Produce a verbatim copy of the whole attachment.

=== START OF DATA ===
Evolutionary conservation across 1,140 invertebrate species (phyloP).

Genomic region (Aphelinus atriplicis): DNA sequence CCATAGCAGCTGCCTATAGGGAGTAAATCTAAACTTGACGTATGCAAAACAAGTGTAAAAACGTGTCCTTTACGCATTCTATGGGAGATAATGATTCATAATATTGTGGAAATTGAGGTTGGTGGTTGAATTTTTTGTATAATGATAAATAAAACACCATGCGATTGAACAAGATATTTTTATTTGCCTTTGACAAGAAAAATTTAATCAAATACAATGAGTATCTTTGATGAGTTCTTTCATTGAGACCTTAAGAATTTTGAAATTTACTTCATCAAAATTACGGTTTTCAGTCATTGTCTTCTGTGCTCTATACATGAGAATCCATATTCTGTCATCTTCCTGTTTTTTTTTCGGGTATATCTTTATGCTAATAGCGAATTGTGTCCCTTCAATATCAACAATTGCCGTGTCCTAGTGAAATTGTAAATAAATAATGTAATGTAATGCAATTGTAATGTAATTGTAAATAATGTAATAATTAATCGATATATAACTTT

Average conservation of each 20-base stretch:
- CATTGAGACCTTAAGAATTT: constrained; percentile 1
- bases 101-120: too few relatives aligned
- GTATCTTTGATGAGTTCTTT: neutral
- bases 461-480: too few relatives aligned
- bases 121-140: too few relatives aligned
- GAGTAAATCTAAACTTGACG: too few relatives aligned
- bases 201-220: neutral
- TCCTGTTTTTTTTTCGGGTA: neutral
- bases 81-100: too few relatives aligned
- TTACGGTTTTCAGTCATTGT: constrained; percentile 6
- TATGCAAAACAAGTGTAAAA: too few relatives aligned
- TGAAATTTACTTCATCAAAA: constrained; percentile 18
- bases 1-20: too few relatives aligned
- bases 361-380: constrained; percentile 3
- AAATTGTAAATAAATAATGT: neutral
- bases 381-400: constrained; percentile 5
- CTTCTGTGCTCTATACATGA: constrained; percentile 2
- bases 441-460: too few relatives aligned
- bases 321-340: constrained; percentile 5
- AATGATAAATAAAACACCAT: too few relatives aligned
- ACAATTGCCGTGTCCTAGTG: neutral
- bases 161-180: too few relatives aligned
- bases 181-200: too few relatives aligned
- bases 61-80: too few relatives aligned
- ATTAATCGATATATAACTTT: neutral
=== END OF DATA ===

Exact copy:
Evolutionary conservation across 1,140 invertebrate species (phyloP).

Genomic region (Aphelinus atriplicis): DNA sequence CCATAGCAGCTGCCTATAGGGAGTAAATCTAAACTTGACGTATGCAAAACAAGTGTAAAAACGTGTCCTTTACGCATTCTATGGGAGATAATGATTCATAATATTGTGGAAATTGAGGTTGGTGGTTGAATTTTTTGTATAATGATAAATAAAACACCATGCGATTGAACAAGATATTTTTATTTGCCTTTGACAAGAAAAATTTAATCAAATACAATGAGTATCTTTGATGAGTTCTTTCATTGAGACCTTAAGAATTTTGAAATTTACTTCATCAAAATTACGGTTTTCAGTCATTGTCTTCTGTGCTCTATACATGAGAATCCATATTCTGTCATCTTCCTGTTTTTTTTTCGGGTATATCTTTATGCTAATAGCGAATTGTGTCCCTTCAATATCAACAATTGCCGTGTCCTAGTGAAATTGTAAATAAATAATGTAATGTAATGCAATTGTAATGTAATTGTAAATAATGTAATAATTAATCGATATATAACTTT

Average conservation of each 20-base stretch:
- CATTGAGACCTTAAGAATTT: constrained; percentile 1
- bases 101-120: too few relatives aligned
- GTATCTTTGATGAGTTCTTT: neutral
- bases 461-480: too few relatives aligned
- bases 121-140: too few relatives aligned
- GAGTAAATCTAAACTTGACG: too few relatives aligned
- bases 201-220: neutral
- TCCTGTTTTTTTTTCGGGTA: neutral
- bases 81-100: too few relatives aligned
- TTACGGTTTTCAGTCATTGT: constrained; percentile 6
- TATGCAAAACAAGTGTAAAA: too few relatives aligned
- TGAAATTTACTTCATCAAAA: constrained; percentile 18
- bases 1-20: too few relatives aligned
- bases 361-380: constrained; percentile 3
- AAATTGTAAATAAATAATGT: neutral
- bases 381-400: constrained; percentile 5
- CTTCTGTGCTCTATACATGA: constrained; percentile 2
- bases 441-460: too few relatives aligned
- bases 321-340: constrained; percentile 5
- AATGATAAATAAAACACCAT: too few relatives aligned
- ACAATTGCCGTGTCCTAGTG: neutral
- bases 161-180: too few relatives aligned
- bases 181-200: too few relatives aligned
- bases 61-80: too few relatives aligned
- ATTAATCGATATATAACTTT: neutral